We were called in by an engineering contractor responsible for installing the topsides facilities on a North Sea gas production facility. Frequent failures of the immersion heaters in the calorifiers had been resulting in interruptions to the domestic hot water supply. This in turn was contributing to deteriorating industrial relations because the workers were denied hot showers at the end of their shifts.

The failures were found to be caused by cracks in the heater sheaths. Investigation showed that they were type 304 austenitic stainless steel (UNS S30400). A metallographic examination (see figure) showed inter-granular and trans-granular branched cracks. These are typical of chloride induced stress corrosion cracking (SCC) of these materials. Analysis of the water supply revealed chloride levels of over 100 mg/l, confirming the suspected failure mechanism. In this instance the problem was rectified by ordering replacement heaters sheathed with nickel alloy (UNS N06625).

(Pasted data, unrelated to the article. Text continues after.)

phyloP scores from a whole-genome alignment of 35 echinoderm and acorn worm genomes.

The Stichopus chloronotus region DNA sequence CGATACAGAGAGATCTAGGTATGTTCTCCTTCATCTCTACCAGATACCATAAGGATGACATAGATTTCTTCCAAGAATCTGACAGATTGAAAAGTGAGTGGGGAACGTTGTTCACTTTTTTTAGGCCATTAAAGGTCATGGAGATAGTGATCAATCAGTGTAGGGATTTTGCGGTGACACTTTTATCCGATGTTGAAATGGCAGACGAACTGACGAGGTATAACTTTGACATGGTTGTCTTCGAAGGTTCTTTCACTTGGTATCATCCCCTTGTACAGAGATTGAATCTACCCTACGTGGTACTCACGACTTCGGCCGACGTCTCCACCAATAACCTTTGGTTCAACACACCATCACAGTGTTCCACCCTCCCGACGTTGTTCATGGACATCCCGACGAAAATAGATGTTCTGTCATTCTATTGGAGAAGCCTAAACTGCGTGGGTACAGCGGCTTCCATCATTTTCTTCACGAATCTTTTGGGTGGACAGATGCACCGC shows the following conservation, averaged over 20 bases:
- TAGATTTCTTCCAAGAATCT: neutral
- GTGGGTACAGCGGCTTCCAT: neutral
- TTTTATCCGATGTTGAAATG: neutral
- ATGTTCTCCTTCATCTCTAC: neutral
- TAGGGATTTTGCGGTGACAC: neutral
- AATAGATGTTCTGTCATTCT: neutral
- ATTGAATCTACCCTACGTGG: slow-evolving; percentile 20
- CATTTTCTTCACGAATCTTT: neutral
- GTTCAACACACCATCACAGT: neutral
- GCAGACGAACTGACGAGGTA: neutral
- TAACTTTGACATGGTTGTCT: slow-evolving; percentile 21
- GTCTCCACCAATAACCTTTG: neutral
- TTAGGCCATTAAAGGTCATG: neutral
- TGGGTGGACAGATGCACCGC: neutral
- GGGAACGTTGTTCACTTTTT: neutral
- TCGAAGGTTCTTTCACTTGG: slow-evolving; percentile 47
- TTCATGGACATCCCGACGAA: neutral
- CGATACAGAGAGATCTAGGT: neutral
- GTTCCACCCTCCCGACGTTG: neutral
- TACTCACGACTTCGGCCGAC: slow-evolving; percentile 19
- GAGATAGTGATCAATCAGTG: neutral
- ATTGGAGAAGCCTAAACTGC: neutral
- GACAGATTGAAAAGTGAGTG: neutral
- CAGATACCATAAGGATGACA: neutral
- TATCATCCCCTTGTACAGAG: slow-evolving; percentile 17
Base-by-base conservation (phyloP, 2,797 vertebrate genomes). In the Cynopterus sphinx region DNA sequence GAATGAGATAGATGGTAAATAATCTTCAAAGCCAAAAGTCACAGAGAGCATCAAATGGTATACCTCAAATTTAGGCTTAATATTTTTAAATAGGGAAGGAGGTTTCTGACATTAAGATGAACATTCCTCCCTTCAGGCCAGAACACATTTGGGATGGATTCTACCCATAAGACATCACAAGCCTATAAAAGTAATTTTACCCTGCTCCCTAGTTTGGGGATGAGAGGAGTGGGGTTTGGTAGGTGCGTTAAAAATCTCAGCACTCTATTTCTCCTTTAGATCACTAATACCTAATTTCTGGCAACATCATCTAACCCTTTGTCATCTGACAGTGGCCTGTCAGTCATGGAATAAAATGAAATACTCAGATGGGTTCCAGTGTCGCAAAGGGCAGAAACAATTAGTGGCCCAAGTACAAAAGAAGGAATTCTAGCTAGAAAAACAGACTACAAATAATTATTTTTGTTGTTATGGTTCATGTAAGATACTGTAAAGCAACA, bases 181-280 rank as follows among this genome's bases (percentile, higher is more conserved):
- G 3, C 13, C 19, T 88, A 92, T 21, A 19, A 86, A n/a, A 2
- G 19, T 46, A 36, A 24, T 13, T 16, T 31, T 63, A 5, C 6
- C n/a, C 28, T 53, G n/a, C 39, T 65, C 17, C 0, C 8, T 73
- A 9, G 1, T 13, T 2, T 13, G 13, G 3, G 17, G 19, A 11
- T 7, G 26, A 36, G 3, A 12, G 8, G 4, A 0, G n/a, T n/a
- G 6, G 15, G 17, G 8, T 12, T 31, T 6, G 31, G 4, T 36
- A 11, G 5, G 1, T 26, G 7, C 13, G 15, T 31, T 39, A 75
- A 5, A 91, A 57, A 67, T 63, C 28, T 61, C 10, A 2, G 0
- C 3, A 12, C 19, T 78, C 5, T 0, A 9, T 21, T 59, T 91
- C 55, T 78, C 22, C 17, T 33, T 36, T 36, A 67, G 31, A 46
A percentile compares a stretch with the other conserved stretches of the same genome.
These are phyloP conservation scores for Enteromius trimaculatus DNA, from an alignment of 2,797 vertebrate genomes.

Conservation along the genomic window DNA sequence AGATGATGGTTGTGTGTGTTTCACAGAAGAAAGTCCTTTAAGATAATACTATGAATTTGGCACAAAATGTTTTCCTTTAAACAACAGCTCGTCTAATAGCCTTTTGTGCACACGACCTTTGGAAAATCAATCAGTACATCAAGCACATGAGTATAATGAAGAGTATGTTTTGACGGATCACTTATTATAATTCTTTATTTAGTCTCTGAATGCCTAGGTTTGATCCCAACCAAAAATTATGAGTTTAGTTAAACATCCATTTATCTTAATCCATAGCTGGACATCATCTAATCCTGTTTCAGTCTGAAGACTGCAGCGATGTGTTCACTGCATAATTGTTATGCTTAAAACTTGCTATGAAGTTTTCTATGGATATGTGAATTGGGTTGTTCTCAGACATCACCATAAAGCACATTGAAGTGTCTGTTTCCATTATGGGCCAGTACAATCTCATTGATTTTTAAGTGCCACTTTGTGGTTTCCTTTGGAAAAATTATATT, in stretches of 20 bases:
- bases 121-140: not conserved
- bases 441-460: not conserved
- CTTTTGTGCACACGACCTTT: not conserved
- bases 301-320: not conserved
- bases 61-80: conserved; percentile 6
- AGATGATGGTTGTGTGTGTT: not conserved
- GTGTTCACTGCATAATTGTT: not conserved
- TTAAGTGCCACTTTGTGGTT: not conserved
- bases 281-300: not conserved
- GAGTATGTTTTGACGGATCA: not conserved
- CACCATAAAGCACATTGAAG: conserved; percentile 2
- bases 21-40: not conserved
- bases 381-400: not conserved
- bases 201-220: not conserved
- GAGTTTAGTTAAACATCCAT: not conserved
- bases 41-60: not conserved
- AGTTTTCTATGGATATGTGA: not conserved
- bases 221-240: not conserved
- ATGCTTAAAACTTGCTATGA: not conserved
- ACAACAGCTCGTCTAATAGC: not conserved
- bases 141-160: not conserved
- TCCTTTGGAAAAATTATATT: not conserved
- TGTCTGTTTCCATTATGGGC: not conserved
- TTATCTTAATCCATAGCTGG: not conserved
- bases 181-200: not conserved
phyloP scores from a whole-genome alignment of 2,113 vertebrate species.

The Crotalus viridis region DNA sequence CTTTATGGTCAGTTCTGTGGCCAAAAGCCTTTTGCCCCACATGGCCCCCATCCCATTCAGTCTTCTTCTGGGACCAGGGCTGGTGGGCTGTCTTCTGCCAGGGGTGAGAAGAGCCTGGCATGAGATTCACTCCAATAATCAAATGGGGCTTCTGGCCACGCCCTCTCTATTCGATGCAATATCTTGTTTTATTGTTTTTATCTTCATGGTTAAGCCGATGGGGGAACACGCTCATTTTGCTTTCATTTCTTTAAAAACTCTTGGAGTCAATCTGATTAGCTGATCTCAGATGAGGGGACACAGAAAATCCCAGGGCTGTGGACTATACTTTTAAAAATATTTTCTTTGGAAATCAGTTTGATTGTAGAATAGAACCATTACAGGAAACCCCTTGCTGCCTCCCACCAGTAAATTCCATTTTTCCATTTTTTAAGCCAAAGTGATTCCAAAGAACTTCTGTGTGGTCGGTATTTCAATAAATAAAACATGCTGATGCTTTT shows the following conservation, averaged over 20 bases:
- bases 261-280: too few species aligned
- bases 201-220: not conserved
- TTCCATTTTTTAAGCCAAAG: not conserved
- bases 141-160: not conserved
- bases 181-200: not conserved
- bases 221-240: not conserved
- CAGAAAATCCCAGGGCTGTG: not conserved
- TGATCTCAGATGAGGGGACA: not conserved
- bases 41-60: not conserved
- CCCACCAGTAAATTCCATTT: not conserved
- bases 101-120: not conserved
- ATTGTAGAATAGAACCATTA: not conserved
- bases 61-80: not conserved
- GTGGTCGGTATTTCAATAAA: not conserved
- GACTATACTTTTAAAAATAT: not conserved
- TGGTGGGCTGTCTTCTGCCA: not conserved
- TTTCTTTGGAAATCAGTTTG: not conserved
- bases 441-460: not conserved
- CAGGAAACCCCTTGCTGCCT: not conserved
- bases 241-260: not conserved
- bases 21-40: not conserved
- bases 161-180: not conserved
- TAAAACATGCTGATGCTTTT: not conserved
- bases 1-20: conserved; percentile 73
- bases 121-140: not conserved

SCC is a very common form of corrosion failure in austenitic stainless steels. Equipment is at risk if it operate at above about 50oC in waters containing very small levels of chloride and dissolved oxygen. The majority of such failures arise from a basic lack of corrosion awareness on the part of designers and specifiers.